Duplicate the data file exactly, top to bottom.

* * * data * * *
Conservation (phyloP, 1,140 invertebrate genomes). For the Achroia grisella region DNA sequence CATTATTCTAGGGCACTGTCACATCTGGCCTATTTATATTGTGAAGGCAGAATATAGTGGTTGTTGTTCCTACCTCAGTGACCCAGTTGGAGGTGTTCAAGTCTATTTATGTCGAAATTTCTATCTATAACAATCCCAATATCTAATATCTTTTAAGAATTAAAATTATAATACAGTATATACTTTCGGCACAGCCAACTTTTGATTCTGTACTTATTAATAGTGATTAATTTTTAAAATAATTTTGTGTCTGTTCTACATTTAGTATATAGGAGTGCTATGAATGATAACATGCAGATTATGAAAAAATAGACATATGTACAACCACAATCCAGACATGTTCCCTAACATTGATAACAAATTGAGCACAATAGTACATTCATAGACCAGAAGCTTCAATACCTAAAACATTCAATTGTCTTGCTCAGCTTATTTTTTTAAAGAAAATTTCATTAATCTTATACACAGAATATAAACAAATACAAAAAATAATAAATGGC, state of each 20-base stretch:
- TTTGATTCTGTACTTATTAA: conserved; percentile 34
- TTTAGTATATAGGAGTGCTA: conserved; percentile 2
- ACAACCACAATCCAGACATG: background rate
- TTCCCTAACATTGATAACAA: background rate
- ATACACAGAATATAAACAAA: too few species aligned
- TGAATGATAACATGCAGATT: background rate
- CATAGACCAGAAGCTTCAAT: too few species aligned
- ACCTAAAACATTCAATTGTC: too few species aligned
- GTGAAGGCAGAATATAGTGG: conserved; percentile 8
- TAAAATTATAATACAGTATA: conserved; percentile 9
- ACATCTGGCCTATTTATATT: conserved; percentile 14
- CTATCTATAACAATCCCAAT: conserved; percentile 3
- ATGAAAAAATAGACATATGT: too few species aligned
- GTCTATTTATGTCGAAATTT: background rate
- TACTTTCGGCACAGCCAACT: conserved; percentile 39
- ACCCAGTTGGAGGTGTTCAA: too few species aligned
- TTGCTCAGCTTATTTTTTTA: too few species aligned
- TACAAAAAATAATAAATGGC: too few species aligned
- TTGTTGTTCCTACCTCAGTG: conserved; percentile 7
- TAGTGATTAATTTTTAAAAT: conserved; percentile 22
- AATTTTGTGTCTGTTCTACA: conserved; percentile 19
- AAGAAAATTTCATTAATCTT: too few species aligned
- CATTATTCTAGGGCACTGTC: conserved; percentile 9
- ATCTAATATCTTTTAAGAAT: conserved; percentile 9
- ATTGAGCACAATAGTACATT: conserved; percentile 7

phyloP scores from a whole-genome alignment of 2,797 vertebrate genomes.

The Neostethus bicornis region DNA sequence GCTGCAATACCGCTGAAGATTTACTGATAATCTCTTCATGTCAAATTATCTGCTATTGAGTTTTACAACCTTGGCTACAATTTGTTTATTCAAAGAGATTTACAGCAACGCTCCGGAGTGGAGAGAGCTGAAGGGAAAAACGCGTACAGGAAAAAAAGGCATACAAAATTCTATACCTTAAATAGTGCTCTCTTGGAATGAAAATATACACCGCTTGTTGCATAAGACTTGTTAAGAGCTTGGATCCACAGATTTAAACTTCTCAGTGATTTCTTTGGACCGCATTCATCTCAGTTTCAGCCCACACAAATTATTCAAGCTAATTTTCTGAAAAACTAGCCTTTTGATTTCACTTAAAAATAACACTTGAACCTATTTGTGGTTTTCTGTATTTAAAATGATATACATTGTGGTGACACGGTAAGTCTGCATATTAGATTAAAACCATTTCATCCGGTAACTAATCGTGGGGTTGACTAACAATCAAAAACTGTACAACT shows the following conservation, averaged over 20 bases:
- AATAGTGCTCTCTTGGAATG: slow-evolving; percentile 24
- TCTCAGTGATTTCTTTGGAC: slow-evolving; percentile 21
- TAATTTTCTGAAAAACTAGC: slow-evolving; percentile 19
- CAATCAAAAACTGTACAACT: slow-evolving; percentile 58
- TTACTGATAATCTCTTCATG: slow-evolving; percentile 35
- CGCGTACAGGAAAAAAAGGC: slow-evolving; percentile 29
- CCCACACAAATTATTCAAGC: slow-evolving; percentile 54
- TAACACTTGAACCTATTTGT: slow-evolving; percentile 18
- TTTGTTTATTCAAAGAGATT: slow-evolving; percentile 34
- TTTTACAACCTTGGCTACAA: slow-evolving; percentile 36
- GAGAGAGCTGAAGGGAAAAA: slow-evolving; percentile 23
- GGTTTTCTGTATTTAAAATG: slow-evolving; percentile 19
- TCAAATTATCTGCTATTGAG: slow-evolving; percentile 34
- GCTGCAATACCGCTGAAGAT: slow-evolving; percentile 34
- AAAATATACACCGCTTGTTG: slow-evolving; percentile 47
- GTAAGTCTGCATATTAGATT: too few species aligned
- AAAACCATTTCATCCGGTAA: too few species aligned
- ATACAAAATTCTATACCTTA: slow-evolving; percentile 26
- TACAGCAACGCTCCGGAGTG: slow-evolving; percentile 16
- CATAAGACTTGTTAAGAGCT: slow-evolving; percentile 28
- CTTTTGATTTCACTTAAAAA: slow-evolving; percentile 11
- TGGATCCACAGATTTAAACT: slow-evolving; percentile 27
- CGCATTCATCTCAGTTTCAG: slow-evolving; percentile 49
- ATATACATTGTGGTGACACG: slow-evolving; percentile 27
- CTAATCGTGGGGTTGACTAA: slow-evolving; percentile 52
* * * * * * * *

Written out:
Conservation (phyloP, 1,140 invertebrate genomes). For the Achroia grisella region DNA sequence CATTATTCTAGGGCACTGTCACATCTGGCCTATTTATATTGTGAAGGCAGAATATAGTGGTTGTTGTTCCTACCTCAGTGACCCAGTTGGAGGTGTTCAAGTCTATTTATGTCGAAATTTCTATCTATAACAATCCCAATATCTAATATCTTTTAAGAATTAAAATTATAATACAGTATATACTTTCGGCACAGCCAACTTTTGATTCTGTACTTATTAATAGTGATTAATTTTTAAAATAATTTTGTGTCTGTTCTACATTTAGTATATAGGAGTGCTATGAATGATAACATGCAGATTATGAAAAAATAGACATATGTACAACCACAATCCAGACATGTTCCCTAACATTGATAACAAATTGAGCACAATAGTACATTCATAGACCAGAAGCTTCAATACCTAAAACATTCAATTGTCTTGCTCAGCTTATTTTTTTAAAGAAAATTTCATTAATCTTATACACAGAATATAAACAAATACAAAAAATAATAAATGGC, state of each 20-base stretch:
- TTTGATTCTGTACTTATTAA: conserved; percentile 34
- TTTAGTATATAGGAGTGCTA: conserved; percentile 2
- ACAACCACAATCCAGACATG: background rate
- TTCCCTAACATTGATAACAA: background rate
- ATACACAGAATATAAACAAA: too few species aligned
- TGAATGATAACATGCAGATT: background rate
- CATAGACCAGAAGCTTCAAT: too few species aligned
- ACCTAAAACATTCAATTGTC: too few species aligned
- GTGAAGGCAGAATATAGTGG: conserved; percentile 8
- TAAAATTATAATACAGTATA: conserved; percentile 9
- ACATCTGGCCTATTTATATT: conserved; percentile 14
- CTATCTATAACAATCCCAAT: conserved; percentile 3
- ATGAAAAAATAGACATATGT: too few species aligned
- GTCTATTTATGTCGAAATTT: background rate
- TACTTTCGGCACAGCCAACT: conserved; percentile 39
- ACCCAGTTGGAGGTGTTCAA: too few species aligned
- TTGCTCAGCTTATTTTTTTA: too few species aligned
- TACAAAAAATAATAAATGGC: too few species aligned
- TTGTTGTTCCTACCTCAGTG: conserved; percentile 7
- TAGTGATTAATTTTTAAAAT: conserved; percentile 22
- AATTTTGTGTCTGTTCTACA: conserved; percentile 19
- AAGAAAATTTCATTAATCTT: too few species aligned
- CATTATTCTAGGGCACTGTC: conserved; percentile 9
- ATCTAATATCTTTTAAGAAT: conserved; percentile 9
- ATTGAGCACAATAGTACATT: conserved; percentile 7

phyloP scores from a whole-genome alignment of 2,797 vertebrate genomes.

The Neostethus bicornis region DNA sequence GCTGCAATACCGCTGAAGATTTACTGATAATCTCTTCATGTCAAATTATCTGCTATTGAGTTTTACAACCTTGGCTACAATTTGTTTATTCAAAGAGATTTACAGCAACGCTCCGGAGTGGAGAGAGCTGAAGGGAAAAACGCGTACAGGAAAAAAAGGCATACAAAATTCTATACCTTAAATAGTGCTCTCTTGGAATGAAAATATACACCGCTTGTTGCATAAGACTTGTTAAGAGCTTGGATCCACAGATTTAAACTTCTCAGTGATTTCTTTGGACCGCATTCATCTCAGTTTCAGCCCACACAAATTATTCAAGCTAATTTTCTGAAAAACTAGCCTTTTGATTTCACTTAAAAATAACACTTGAACCTATTTGTGGTTTTCTGTATTTAAAATGATATACATTGTGGTGACACGGTAAGTCTGCATATTAGATTAAAACCATTTCATCCGGTAACTAATCGTGGGGTTGACTAACAATCAAAAACTGTACAACT shows the following conservation, averaged over 20 bases:
- AATAGTGCTCTCTTGGAATG: slow-evolving; percentile 24
- TCTCAGTGATTTCTTTGGAC: slow-evolving; percentile 21
- TAATTTTCTGAAAAACTAGC: slow-evolving; percentile 19
- CAATCAAAAACTGTACAACT: slow-evolving; percentile 58
- TTACTGATAATCTCTTCATG: slow-evolving; percentile 35
- CGCGTACAGGAAAAAAAGGC: slow-evolving; percentile 29
- CCCACACAAATTATTCAAGC: slow-evolving; percentile 54
- TAACACTTGAACCTATTTGT: slow-evolving; percentile 18
- TTTGTTTATTCAAAGAGATT: slow-evolving; percentile 34
- TTTTACAACCTTGGCTACAA: slow-evolving; percentile 36
- GAGAGAGCTGAAGGGAAAAA: slow-evolving; percentile 23
- GGTTTTCTGTATTTAAAATG: slow-evolving; percentile 19
- TCAAATTATCTGCTATTGAG: slow-evolving; percentile 34
- GCTGCAATACCGCTGAAGAT: slow-evolving; percentile 34
- AAAATATACACCGCTTGTTG: slow-evolving; percentile 47
- GTAAGTCTGCATATTAGATT: too few species aligned
- AAAACCATTTCATCCGGTAA: too few species aligned
- ATACAAAATTCTATACCTTA: slow-evolving; percentile 26
- TACAGCAACGCTCCGGAGTG: slow-evolving; percentile 16
- CATAAGACTTGTTAAGAGCT: slow-evolving; percentile 28
- CTTTTGATTTCACTTAAAAA: slow-evolving; percentile 11
- TGGATCCACAGATTTAAACT: slow-evolving; percentile 27
- CGCATTCATCTCAGTTTCAG: slow-evolving; percentile 49
- ATATACATTGTGGTGACACG: slow-evolving; percentile 27
- CTAATCGTGGGGTTGACTAA: slow-evolving; percentile 52